OAG on the Verge of Expansion
The view of the future gallery’s south side. Rendering by Barry Padolsky Associates Inc. Architects / KPMB Architects.
After spending a quarter century in the historic Arts Court on Daly Avenue, the Ottawa Art Gallery is set to expand into a brand new building with four times the gallery space and a ton of other perks.
Workers are poised to begin construction just beside the old building. The machinery is in place, they’re simply waiting for city approval to start digging.
“We’re just waiting on them to finalize the contract now, which seems to be imminent,” says Alexandra Badzak, the OAG’s Director and CEO.
The new gallery should be open in time for Canada’s 150th birthday in 2017, but the move was in the works long before city council announced their sesquicentennial projects.
“We’re currently one of the smallest art galleries in Canada,” Badzak says, “and given the size of Ottawa and its importance, that’s a little embarrassing.”
The new building is set to fix that problem. During the move, the OAG will go from its current 12,000 square foot space to a new gallery with more than 80,000 square feet. It will also become much more accessible than the old building.
Completed in 1871, the courthouse is impressive and beautifully detailed, but it was meant to hold police officers, judges and criminals, not art exhibitions. The building’s elevator doesn’t even reach every floor.
“We’ve always felt that we were kind of buried within this building,” says Badzak. Inside the Arts Court, the OAG didn’t have much of a public profile. People walking by the historical building had little way of knowing what was going on inside. But the new building, with its enormous windows and banner space, should draw in plenty of passers-by.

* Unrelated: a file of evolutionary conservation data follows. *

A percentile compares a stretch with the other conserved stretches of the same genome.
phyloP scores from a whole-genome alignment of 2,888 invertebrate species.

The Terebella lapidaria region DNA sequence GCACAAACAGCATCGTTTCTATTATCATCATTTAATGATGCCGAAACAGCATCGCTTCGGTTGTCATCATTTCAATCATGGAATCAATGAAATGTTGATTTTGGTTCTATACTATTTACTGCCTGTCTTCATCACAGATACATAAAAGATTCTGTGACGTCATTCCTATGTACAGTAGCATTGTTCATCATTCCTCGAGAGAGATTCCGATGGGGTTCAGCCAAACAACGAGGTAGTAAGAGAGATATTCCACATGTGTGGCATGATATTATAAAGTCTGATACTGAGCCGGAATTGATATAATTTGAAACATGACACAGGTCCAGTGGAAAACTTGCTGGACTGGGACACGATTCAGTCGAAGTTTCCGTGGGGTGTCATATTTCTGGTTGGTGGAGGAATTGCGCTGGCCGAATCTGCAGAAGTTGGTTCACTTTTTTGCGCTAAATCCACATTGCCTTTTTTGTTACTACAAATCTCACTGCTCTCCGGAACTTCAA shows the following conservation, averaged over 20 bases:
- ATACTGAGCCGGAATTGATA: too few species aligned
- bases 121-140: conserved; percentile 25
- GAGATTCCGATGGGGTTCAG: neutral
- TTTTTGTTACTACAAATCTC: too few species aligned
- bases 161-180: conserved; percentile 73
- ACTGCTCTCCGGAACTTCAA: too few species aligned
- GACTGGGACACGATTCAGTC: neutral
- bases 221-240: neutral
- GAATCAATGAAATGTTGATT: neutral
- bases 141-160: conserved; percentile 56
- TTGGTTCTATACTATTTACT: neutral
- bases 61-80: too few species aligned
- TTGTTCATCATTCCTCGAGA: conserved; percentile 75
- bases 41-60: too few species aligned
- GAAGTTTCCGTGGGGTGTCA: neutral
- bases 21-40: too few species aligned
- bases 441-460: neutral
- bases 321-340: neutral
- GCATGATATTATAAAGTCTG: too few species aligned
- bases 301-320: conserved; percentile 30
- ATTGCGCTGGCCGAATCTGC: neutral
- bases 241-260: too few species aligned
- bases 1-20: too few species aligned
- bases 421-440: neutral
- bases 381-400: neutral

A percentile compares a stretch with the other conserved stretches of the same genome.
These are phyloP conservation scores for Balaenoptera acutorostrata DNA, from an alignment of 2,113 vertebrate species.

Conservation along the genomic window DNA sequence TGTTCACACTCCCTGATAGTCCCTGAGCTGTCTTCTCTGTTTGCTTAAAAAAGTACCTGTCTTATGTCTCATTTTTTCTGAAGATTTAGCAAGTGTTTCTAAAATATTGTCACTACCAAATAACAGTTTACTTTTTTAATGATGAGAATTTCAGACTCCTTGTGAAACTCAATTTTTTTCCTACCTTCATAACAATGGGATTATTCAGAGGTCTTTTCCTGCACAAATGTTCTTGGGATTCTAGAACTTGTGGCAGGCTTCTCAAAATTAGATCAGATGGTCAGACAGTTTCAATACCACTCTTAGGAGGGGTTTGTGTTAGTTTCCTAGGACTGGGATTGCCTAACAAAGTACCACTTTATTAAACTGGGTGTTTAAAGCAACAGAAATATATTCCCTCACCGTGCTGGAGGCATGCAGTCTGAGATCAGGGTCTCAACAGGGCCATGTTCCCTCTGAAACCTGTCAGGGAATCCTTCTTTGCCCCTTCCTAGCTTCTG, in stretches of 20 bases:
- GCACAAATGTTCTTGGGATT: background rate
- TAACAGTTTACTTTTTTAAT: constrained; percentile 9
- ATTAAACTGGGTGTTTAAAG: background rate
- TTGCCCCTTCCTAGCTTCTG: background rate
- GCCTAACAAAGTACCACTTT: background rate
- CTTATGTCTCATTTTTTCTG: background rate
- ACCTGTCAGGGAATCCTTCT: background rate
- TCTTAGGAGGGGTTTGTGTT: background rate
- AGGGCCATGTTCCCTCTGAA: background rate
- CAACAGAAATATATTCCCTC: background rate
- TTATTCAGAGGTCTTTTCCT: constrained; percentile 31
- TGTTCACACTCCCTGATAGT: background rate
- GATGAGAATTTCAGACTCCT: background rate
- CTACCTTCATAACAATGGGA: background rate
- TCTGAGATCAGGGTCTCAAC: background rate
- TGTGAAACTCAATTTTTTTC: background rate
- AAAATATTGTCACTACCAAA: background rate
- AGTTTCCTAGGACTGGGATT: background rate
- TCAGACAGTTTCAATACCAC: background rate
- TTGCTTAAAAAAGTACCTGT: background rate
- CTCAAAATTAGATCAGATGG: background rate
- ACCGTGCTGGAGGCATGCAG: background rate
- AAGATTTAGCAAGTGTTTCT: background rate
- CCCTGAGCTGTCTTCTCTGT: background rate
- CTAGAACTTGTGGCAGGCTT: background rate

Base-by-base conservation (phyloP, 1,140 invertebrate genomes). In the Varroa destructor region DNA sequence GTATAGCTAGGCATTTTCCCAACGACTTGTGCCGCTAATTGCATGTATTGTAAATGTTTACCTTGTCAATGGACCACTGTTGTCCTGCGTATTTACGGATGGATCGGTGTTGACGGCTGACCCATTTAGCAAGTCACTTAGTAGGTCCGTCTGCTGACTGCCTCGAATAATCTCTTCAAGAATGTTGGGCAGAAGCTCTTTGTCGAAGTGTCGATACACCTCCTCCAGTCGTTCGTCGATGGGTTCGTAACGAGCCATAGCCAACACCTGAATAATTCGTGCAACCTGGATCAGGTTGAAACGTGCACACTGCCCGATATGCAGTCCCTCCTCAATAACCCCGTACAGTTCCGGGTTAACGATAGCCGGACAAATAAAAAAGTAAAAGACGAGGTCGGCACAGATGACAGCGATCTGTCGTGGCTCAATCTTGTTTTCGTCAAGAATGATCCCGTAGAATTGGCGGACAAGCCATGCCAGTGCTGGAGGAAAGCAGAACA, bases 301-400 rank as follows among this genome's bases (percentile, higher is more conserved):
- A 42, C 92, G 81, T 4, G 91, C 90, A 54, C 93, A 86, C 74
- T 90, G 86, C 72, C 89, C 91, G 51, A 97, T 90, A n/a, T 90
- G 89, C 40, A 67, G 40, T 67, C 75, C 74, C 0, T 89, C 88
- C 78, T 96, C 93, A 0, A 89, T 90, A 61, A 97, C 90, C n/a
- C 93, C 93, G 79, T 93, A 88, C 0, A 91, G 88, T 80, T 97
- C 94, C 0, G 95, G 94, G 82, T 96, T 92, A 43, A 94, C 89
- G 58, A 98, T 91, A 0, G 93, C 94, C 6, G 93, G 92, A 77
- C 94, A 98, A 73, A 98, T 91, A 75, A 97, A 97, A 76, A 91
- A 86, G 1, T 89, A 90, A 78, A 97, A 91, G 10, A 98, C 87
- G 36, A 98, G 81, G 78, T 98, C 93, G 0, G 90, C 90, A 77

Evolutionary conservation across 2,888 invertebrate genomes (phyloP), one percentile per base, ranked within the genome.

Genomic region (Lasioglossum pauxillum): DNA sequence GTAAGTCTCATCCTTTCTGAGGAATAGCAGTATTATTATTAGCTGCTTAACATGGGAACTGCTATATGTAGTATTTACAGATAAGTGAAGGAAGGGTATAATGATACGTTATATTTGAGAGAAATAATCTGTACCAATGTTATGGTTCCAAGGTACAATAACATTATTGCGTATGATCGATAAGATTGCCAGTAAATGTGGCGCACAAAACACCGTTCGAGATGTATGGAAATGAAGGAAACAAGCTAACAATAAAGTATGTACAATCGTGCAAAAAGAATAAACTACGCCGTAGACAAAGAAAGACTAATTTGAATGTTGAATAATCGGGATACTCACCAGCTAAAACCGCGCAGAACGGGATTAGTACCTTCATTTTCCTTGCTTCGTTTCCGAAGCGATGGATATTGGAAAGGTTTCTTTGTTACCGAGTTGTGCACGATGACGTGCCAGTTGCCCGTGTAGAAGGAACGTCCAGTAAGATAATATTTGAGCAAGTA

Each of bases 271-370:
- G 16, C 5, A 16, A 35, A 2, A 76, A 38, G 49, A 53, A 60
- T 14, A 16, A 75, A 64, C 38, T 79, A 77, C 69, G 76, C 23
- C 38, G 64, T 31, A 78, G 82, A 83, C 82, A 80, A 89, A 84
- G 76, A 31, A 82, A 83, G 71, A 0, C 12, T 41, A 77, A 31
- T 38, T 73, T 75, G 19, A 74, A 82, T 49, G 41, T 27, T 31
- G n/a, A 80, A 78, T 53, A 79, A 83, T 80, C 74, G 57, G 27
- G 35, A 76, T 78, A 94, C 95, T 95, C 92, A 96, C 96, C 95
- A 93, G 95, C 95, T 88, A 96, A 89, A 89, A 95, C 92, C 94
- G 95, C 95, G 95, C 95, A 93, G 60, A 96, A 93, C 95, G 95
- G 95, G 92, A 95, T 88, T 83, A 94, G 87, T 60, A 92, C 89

The new structure will also include a 130-seat theatre, a multipurpose room for events, and a gallery shop. The first 14 floors of the building’s tower will be an environmentally friendly Groupe Germain hotel, with condos in the remaining floors above it. The gallery itself will have five floors, breaking through to the original stone Arts Court so visitors can easily hop between the two buildings.
“When all that’s done, we’ve got almost one city block dedicated to professional arts in Ottawa,” Badzak says proudly.
The project still requires a lot of hard work before Badzak’s dream is realized, though. Over the next year, the OAG will run a “Capital Campaign” to raise money for the new building. They haven’t announced their fundraising goal or events yet, but Badzak says “they’re definitely coming up.”
Other local galleries have already begun stepping forward to help in the fundraising. Wall Space Gallery on Richmond road raised money for the OAG on their “Paper” exhibit’s opening night. That show runs until August 2.
A slight complication in the OAG’s expansion is just how close their building is to the construction site.
“We’re waiting for that moment when we start blasting,” Badzak laughs. “We’re going to watch it very carefully, because of course, we’ve got very valuable art.”
The construction team is going to give gallery employees warning before each detonation so they can make sure all the art is safe and secure. That will also give employees a chance to warn the guests, as there are few things more out of place at an art gallery than dynamite blasting.
The Arts Court expansion’s tentative completion date is fall 2017. You can find out more about the project on the OAG’s website, or by following Alexandra Badzak on Twitter, where she’ll be tweeting regular work updates once construction begins.